The mbadive 13ft beast attacked the baited research equipment and dragged it to the surface three times, researchers said.
A team from Mbadey University, in New Zealand, caught the heart-stopping footage as they studied the sharks and monitor they numbers at the Kermadec Islands.
It is thought the toothy animal could have been attracted to the camera’s electrical signals – like they might be to the heartbeat of a fish.
But the shark’s bizarre behaviour around the device is still unusual, with scientists suggesting it was either “really hungry” or “confused” when it bit into the camera.
SCARY: The mbadive Great White literally launched itself at the camera
In the Philippines, it is illegal to swim within 4ft of a whale shark. You can be fined or even sent to jail for breaking it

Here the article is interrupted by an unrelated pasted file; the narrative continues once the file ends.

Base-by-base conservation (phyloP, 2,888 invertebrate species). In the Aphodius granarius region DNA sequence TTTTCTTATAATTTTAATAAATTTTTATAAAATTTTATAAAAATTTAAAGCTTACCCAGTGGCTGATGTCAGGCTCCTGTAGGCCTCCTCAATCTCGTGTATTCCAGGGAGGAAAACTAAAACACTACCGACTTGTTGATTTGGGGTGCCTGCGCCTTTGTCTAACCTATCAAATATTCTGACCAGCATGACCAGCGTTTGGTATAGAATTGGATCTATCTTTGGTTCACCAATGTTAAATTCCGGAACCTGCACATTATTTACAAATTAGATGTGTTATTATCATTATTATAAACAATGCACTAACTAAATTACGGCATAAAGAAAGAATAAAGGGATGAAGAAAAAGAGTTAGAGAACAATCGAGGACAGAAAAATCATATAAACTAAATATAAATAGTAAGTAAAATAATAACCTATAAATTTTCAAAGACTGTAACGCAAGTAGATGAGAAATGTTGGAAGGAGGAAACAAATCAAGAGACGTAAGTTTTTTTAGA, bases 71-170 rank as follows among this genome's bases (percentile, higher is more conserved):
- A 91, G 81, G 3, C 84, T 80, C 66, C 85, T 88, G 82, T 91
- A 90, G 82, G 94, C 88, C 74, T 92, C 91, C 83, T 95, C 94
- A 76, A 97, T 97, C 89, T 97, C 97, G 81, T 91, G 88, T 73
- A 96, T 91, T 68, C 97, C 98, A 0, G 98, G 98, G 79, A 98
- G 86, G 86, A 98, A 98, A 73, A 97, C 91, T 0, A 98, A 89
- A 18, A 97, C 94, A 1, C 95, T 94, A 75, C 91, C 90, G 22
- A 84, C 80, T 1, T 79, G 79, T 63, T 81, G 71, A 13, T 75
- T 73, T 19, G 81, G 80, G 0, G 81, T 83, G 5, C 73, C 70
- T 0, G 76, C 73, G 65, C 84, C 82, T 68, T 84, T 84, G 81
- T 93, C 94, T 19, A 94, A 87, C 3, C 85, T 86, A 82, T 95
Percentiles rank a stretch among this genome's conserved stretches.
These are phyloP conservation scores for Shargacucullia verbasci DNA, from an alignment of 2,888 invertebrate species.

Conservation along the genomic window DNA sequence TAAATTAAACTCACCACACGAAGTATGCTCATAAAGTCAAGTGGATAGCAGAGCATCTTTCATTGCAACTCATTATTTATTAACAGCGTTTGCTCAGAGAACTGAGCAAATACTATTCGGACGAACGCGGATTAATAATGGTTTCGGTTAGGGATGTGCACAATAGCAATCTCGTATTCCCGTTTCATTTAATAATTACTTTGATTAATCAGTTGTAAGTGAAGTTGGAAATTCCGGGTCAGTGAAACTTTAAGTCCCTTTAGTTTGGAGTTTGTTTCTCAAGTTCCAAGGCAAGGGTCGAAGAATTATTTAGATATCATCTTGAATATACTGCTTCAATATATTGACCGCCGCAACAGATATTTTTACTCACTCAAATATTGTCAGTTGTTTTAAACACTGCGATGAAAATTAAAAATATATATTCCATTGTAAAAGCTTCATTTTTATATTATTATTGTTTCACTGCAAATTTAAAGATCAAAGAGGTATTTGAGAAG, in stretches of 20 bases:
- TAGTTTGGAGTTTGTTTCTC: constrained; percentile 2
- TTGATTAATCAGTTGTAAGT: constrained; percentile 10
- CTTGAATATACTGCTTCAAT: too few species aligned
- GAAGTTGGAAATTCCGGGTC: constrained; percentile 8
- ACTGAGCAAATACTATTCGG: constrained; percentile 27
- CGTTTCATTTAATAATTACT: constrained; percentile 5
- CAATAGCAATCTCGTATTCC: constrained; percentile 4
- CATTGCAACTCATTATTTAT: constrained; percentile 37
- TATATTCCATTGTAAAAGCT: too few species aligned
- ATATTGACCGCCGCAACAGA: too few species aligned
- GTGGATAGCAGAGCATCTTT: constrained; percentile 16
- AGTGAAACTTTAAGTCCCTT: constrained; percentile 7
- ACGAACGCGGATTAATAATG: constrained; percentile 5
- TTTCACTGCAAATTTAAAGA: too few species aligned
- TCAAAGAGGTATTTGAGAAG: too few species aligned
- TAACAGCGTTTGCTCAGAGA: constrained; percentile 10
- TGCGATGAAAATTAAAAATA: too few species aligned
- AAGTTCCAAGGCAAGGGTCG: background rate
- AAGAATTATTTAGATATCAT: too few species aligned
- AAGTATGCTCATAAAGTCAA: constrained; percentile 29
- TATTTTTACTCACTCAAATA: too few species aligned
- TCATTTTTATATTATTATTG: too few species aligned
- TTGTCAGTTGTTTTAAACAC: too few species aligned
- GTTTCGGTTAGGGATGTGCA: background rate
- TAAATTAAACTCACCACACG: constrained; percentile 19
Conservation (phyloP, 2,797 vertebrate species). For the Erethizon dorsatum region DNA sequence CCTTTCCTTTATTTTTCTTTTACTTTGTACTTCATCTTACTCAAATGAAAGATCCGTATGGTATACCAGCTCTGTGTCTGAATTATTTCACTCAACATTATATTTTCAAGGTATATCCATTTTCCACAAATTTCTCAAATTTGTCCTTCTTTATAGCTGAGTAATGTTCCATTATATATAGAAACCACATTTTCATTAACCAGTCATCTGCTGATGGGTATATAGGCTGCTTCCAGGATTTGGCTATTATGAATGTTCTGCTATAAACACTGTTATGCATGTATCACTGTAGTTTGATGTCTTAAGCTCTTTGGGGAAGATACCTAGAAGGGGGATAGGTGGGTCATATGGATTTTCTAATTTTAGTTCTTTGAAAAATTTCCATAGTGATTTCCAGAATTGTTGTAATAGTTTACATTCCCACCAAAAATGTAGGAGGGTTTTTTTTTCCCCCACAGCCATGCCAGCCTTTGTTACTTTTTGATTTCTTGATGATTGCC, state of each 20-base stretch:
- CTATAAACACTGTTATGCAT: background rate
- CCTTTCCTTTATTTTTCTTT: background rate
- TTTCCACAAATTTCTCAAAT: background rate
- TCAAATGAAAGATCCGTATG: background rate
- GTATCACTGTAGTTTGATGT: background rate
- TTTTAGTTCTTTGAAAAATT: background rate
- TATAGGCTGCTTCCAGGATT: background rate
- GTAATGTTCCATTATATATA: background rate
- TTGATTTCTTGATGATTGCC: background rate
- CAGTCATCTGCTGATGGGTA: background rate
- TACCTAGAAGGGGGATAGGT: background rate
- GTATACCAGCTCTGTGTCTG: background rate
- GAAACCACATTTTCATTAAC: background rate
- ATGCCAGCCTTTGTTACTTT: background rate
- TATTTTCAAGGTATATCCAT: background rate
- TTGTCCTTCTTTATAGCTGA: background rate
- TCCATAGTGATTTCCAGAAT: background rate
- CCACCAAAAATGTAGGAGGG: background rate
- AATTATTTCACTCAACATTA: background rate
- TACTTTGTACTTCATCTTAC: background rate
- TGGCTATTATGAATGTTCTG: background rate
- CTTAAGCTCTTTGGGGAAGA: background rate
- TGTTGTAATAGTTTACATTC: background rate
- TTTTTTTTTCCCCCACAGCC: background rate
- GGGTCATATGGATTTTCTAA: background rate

“Getting the Great White at the end of the trip was definitely a highlight”
Adam Smith, lecturer at Mbadey University
Adam Smith, a lecturer of statistics at Mbadey University, said: “When the gear is on the seabed, we don’t have a live feed, so we have no idea what we’re going to see when we review the footage at the end of the day.
“Getting the Great White at the end of the trip was definitely a highlight.
“It’s likely that some great whites stop over while migrating between New Zealand and the tropics, like humpback whales do.”
The Carcharocles Megalodon roamed the oceans 2.6 million years ago
Jaw-dropping footage went viral this summer of a pod of killer whales ripping apart a Great White.
In a match that must have surprised many, the whales thrash the fearsome predator to death before ripping it apart.
The footage was originally shot in 1997 – but reemerged after researchers noticed a sharp upturn in a number of dead great whites being found near the coast of South Africa.